30px; border: solid 2px #333; color: #000; background-color: yellow; padding: 5px; width: 400px; z-index: 5; font-family: verdana, geneva, arial, helvetica, sans-serif; font-size: large;">
My blog has moved!You should be automatically redirected in 5 seconds. If not, visit redirectLink" href='http://blendz72.wordpress.com/'> http://blendz72.wordpress.com and update your bookmarks.
Sunday, February 21, 2010
Dubai hit squad may have used diplomatic passports
James Hider, Jerusalem
From Times Online
The hit squad that killed a senior Hamas official in Dubai may have entered the country using diplomatic passports, senior officials in the Emirates said yesterday, calling on Britain and other European countries whose passports were forged to launch a full-scale inquiry.
“There is still information that Dubai police will not make public for the moment, especially regarding diplomatic passports” used by some of the 11-strong hit team, who used British, Irish, German and French documents to enter the emirate last month, said Lieutenant General Dhahi Khalfan Tamim, Dubai’s police chief.
“The United Arab Emirates is deeply concerned by the fact that passports of close allies, whose nationals currently enjoy preferential visa waivers, were illegally used to commit this crime,” said Anwar Gargash, the UAE minister of state for foreign affairs.
Lt Gen Tamim said the assassination of Mahmoud al-Mabhuh, a founder of Hamas’ armed wing and whose death has been widely blamed on Israel’s spy agency Mossad, was “no longer a local issue, but a security issue for European countries.
His warning came after Mahmoud Zahar, a senior Hamas leader, hinted to Europe that while his militant organization – which has carried out scores of suicide bombings -- had restrained their operations to Israel in the past, complicity with Israel’s spy agency could change lead them to reconsider the policy.
Officials close to the investigation said that at least two more suspects had entered the country on Irish passports, and that some of them had made earlier scouting trips to Dubai.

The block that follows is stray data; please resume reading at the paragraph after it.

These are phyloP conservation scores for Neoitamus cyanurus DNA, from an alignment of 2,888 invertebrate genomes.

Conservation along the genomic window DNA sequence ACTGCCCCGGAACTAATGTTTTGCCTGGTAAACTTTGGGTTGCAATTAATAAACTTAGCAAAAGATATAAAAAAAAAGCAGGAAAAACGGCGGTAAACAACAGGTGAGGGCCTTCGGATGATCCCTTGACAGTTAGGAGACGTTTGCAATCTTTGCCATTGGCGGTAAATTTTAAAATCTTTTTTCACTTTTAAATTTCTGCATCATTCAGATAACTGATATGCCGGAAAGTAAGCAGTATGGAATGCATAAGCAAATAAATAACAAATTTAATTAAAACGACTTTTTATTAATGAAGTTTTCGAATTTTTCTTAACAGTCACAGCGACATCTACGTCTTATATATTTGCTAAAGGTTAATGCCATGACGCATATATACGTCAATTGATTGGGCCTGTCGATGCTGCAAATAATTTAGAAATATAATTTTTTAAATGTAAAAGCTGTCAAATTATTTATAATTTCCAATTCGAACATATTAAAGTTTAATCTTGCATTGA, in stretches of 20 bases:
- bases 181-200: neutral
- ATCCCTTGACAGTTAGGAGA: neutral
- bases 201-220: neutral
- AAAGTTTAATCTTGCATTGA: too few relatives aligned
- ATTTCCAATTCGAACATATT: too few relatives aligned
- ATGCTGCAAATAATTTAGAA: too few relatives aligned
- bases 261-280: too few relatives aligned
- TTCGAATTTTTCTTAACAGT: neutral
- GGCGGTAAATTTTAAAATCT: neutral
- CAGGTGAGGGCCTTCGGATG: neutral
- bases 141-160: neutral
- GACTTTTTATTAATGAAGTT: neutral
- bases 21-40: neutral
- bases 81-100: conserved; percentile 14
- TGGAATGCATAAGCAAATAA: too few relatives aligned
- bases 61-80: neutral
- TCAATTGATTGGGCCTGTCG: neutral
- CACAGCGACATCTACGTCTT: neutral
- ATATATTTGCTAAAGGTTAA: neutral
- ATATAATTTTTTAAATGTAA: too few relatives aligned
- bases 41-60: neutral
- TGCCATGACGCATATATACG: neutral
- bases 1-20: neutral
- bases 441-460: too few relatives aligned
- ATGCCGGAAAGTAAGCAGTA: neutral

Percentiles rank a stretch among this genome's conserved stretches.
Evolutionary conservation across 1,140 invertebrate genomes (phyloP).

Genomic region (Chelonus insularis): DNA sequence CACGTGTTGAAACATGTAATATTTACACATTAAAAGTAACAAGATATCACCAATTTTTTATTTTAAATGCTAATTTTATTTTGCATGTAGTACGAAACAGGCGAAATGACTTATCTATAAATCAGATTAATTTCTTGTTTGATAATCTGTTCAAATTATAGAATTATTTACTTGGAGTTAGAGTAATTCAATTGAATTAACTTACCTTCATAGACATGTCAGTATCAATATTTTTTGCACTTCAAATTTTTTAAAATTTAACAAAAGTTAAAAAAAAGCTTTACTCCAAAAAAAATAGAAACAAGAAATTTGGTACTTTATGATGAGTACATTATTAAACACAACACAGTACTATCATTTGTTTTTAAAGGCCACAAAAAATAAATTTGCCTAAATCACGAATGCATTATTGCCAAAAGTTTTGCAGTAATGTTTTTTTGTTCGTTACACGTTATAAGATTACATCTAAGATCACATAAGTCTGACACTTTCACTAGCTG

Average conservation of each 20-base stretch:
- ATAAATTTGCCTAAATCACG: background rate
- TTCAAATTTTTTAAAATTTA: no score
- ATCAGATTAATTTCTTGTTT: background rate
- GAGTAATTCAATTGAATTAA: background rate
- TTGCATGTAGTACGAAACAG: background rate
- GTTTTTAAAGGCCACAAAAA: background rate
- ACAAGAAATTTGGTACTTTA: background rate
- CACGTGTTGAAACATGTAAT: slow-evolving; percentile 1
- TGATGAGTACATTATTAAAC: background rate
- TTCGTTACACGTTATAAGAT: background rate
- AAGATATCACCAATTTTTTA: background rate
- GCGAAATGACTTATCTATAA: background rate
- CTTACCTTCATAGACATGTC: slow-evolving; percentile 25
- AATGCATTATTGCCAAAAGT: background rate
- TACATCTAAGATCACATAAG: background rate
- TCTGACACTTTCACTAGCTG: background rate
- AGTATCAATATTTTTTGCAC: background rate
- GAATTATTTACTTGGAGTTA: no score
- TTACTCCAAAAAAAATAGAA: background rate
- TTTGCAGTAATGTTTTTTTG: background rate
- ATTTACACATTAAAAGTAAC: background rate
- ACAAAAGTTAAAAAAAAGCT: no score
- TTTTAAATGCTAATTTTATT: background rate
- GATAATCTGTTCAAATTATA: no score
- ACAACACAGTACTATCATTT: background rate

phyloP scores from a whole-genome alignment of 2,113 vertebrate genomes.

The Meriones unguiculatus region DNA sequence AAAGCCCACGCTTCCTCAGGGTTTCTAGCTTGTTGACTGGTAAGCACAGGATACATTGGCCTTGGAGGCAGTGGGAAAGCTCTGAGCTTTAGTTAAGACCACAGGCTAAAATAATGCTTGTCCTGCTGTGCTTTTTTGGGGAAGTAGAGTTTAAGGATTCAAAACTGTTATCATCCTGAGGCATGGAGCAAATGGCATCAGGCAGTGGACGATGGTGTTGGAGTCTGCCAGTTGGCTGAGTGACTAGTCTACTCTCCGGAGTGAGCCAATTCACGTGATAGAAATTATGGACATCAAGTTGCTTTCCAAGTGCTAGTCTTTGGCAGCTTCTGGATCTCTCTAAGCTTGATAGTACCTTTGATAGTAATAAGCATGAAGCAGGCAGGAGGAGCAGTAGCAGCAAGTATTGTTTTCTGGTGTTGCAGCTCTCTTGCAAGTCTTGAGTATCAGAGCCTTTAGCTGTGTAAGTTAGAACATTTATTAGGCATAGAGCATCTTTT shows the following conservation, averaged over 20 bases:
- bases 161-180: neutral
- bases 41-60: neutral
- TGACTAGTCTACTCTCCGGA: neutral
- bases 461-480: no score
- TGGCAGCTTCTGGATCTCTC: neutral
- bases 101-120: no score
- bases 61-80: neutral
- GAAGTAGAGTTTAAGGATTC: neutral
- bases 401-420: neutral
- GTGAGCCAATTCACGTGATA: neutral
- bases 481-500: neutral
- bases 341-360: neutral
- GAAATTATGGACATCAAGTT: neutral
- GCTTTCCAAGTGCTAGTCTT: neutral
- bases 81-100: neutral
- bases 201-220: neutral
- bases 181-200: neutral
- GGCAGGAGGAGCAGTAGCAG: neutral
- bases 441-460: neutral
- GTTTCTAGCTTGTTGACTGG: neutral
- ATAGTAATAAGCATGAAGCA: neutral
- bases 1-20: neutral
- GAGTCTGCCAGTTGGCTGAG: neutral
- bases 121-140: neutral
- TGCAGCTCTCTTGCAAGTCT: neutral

It also emerged that the German passport used by the killers had not been forged but was a real document that had been obtained fraudulently from a German passport office in Cologne in 2008.
Der Spiegel magazine said it had been issued in the name of Michael Bodenheimer, an Israeli-American whose Jewish parents had fled Nazi Germany in the 1930s.
The passport was issued upon receipt of documents including Mr Bodenheimer’s grandparents’ passports. The real Michael Bodenheimer, who was born in the United States and now heads a religious school in Tel Aviv, told the magazine he had never applied for a German passport. The prosecutor’s office in Cologne has opened an investigation into the case.
In the latest twist in the complex affair, the Dubai police chief suggested that one of the slain Hamas leader’s own close associates may have leaked information on his whereabouts to his assassins, calling the unnamed mole “ the real killer.” Palestinian militant groups have often been infiltrated by Israeli intelligence in the past, and usually hand out death sentences to those caught collaborating with the Jewish state.
Hamas in turn said that al-Mabhuh, believed to have been responsible for smuggling Iranian arms to the Gaza-based militants, had committed several security breaches, including booking his ticket on the Internet and telling family members on the telephone of his movements.
“Al-Mabhuh called his family by phone before he travelled to Dubai and told them of his plan to stay in a specific hotel, and he booked his travel through the Internet. This undoubtedly created a security breach in the movements of al-Mabhuh,” said Salah Bardawil, a Hamas lawmaker.
Hamas was swift to reject Dubai’s call for the group to conduct a full internal investigation into whether one of its own people might have sold out al-Mabhuh, saying it had started its own inquires as soon as his death was discovered on January 20. Ayman Taha, a senior Hamas official, called on Dubai to form a joint investigative committee, something the emirate has so far refused.
“We have very important information which has not so far been used,” he said. “We asked the Dubai authorities to be part of the investigation, but until now there has not been a positive response.”
But the murdered militant’s own brother denied Hamas’ accusation that he might have compromised his own safety. “I am the last one who received a call from Mahmoud,” said Fayek al-Mabhuh. “He didn't tell me that he was going to Dubai and he never told any one of the family the details of his work or his movements.”
The accusations and counter-charges came after suspicion fell on Hamas’ Palestinian rivals Fatah, following the arrest by Dubai police of two former Fatah security officials from the Gaza for complicity in the hotel hit.